Auburn's students requested something distinctive, something that would set its rec center apart from every other, and they considered a track desirable because it would give them a safe place to run at night, when the majority of fitness activities take place. The large-volume space allowed designers' minds to fly free, and several track concepts were developed. Among the more high-concept plans was a Formula One-style track featuring tighter, hairpin-style turns and a more compressed, "competitive" circuit. In the end, the students rejected Formula One in favor of what they've begun calling "Hot Wheels" — suggested by the design decision to highlight the track throughout the space in the AU color of burnt orange.
Beyond its striking color, the track has a number of unique characteristics that suggest a possible new path ahead for jogging tracks:
• Ramped Up. The track has to rise through the space to an additional loft level and back down again to achieve the crossover. In this way, the track begins to function as fitness equipment, specifically a treadmill and its ability to offer interval training. Part of the new era of tracks has them becoming an element that is part circulation, part apparatus, allowing building owners (and users) to do more with less.
• Distance Running. The number of laps per mile has normally been a function solely of the size of the gymnasium it winds around. The Auburn building is particularly large, but the existence of large atrium spaces in many rec centers suggests a way to gain additional distance by taking advantage of these buildings' vertical dimension.
• Freedom of Choice. The other side of the Auburn track is suspended above adjacent four-court and two-court gyms, and circles them entirely, so that different routes are available to walkers and joggers. The full one-third-mile track circles both gyms; track users can choose to circle the two gyms separately or together for ovals of different distances, or run the crossover and return by way of the first intersection. The track itself is striped — the standard three lanes, two for walking/jogging side by side and one passing lane — in a way that merges runners through the intersections and discourages runners from going against oncoming traffic. Designers also specified a system of low-tech stoplights along the straightaways to further ensure that all traffic goes in the same direction.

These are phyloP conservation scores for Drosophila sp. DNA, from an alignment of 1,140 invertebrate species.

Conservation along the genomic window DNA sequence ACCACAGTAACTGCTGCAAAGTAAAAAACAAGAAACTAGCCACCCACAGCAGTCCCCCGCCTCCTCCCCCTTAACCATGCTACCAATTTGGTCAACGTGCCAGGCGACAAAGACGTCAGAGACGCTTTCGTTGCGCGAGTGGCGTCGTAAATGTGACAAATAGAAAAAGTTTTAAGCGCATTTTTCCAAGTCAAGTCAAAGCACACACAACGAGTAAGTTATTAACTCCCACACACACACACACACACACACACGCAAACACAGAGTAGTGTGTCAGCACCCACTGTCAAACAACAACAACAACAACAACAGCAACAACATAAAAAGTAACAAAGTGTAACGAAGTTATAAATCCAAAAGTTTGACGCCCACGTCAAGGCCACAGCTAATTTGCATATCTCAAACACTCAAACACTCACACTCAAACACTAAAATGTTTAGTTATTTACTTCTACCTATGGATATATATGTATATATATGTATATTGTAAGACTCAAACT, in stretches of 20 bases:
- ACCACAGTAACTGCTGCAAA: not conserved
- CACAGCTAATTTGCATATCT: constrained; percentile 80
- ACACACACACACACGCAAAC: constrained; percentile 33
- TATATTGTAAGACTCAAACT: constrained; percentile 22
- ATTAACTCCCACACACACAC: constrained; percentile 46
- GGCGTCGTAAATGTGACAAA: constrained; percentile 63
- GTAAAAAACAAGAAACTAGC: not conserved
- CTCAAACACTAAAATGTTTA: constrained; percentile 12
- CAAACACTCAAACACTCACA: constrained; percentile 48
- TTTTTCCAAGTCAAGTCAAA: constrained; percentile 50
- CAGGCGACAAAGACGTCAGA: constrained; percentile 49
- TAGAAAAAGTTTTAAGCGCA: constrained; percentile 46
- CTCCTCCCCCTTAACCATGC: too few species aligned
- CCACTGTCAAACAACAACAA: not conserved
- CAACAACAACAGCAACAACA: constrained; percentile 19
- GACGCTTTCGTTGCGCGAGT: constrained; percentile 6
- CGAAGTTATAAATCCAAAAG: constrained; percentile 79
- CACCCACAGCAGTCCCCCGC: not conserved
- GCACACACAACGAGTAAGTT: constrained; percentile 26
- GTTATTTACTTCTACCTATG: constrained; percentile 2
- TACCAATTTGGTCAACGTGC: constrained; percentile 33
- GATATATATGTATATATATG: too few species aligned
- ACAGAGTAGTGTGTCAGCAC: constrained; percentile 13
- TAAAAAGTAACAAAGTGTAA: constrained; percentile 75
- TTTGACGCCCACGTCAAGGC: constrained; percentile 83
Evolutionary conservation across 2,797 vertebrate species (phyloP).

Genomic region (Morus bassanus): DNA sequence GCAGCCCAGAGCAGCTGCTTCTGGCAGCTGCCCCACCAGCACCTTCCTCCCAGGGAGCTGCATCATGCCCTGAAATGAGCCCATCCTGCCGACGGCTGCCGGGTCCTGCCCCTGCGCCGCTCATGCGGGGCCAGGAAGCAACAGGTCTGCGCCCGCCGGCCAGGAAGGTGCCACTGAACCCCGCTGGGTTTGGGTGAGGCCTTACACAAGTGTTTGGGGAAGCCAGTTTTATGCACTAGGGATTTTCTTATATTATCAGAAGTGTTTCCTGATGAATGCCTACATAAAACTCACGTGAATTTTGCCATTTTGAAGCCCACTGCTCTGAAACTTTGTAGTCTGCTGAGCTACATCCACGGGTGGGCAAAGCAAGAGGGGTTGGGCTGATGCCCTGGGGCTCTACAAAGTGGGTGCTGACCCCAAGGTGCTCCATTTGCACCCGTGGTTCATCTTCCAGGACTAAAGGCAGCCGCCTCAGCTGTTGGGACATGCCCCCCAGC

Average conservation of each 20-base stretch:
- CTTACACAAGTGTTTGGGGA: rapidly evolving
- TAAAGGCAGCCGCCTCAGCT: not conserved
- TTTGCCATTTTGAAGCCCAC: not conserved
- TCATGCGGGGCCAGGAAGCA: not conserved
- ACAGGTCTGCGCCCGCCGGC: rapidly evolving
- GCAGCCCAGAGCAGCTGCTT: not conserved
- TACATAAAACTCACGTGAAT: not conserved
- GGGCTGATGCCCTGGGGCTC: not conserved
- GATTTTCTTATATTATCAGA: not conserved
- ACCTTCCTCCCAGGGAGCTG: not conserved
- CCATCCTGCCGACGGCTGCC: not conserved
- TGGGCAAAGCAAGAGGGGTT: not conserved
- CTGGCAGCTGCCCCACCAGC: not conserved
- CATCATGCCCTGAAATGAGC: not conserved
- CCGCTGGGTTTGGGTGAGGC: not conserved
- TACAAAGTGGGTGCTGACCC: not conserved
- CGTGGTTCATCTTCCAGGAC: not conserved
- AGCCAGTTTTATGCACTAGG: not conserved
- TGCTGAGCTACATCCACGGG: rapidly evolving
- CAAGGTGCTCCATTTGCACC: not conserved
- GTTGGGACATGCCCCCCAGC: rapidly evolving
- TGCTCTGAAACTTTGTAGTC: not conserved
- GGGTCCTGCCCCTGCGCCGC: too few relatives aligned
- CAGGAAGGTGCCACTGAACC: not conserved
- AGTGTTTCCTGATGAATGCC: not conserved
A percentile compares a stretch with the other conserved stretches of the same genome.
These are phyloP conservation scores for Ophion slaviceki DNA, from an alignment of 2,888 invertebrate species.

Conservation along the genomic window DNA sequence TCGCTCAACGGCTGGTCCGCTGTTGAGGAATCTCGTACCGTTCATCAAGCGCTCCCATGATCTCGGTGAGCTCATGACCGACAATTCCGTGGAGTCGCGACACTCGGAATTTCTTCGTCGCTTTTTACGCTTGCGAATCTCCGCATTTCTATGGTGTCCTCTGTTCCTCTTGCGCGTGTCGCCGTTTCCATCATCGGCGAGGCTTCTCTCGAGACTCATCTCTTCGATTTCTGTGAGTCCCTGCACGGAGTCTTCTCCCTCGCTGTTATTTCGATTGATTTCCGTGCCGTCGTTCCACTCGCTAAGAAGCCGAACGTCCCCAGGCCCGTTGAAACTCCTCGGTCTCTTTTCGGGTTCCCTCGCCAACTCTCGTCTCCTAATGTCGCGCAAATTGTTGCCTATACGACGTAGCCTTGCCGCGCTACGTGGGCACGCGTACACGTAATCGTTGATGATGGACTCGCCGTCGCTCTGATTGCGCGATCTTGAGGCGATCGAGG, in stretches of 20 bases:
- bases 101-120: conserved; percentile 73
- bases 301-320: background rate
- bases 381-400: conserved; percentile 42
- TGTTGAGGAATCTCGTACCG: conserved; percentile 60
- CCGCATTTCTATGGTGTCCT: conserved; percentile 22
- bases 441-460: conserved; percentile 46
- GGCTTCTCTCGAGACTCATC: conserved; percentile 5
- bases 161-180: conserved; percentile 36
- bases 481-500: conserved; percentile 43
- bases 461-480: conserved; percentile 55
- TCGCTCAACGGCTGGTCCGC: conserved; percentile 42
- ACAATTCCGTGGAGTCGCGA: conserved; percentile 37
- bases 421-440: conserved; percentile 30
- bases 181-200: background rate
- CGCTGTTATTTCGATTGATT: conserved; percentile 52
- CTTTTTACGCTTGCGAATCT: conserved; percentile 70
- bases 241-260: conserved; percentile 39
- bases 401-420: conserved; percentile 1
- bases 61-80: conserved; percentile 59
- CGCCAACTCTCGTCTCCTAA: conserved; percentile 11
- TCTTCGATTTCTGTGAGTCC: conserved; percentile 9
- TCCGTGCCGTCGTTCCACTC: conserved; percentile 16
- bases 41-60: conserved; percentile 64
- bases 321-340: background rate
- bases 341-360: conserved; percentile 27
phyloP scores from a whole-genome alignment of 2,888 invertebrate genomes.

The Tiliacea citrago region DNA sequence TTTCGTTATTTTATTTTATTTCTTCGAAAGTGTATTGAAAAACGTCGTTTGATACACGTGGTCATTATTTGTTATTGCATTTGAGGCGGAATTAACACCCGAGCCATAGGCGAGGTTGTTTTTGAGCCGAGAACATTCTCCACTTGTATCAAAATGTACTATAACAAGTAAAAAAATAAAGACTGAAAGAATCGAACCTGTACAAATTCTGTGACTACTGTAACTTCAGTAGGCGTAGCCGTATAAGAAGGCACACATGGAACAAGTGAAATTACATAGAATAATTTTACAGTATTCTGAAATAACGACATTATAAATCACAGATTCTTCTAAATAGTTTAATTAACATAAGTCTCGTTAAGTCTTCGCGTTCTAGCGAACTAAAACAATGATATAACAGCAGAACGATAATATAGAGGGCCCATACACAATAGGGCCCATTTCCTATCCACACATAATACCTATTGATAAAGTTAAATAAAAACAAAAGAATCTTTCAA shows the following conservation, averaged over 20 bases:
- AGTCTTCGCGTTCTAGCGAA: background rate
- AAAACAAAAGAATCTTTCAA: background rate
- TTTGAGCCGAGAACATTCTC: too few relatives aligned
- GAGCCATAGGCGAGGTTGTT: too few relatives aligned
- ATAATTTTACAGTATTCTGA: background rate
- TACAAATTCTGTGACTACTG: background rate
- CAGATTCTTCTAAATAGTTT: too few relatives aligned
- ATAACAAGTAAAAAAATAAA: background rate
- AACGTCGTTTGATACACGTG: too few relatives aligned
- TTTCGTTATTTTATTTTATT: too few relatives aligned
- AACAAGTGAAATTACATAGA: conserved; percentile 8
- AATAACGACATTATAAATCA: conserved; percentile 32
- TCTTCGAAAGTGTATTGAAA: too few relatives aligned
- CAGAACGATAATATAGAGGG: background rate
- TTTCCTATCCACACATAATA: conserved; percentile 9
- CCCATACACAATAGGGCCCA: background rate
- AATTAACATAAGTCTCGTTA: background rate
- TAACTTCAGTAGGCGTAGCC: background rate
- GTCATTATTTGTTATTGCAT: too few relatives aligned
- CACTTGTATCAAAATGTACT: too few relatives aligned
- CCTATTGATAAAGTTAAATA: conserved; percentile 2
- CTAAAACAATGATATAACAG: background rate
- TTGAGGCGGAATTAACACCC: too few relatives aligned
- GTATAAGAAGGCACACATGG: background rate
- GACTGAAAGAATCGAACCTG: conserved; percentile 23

• Turn, Turn, Turn. As noted, standard tracks feature all left turns or all right turns. The corkscrew portion of the Auburn track is a long, graceful curve that runs in the opposite direction of the tighter radii elsewhere on the track. This spells greater comfort and variety for users — results that, if the corkscrew catches on, will likely be requested by future jogging track owners.
The simplicity of running — just lace up your shoes and go — is possibly to blame for many tracks receiving only cursory attention from designers. When you see the way a track can transform a space like the Auburn Recreation and Wellness Center, you realize how shortsighted that is. The corkscrew is a "Wow," no doubt about it, but beyond that, Auburn's jogging track is what connects the four large volumes and knits together all the different neighborhoods within them. Users walk under it at the entry and they're never disconnected from it: The track crosses and flies overhead, the one program component seen at every level.
This article originally appeared in the January 2014 issue of Athletic Business under the headline, "On an Upward Track."
James Braam is senior project designer at Kansas City-based 360 Architecture.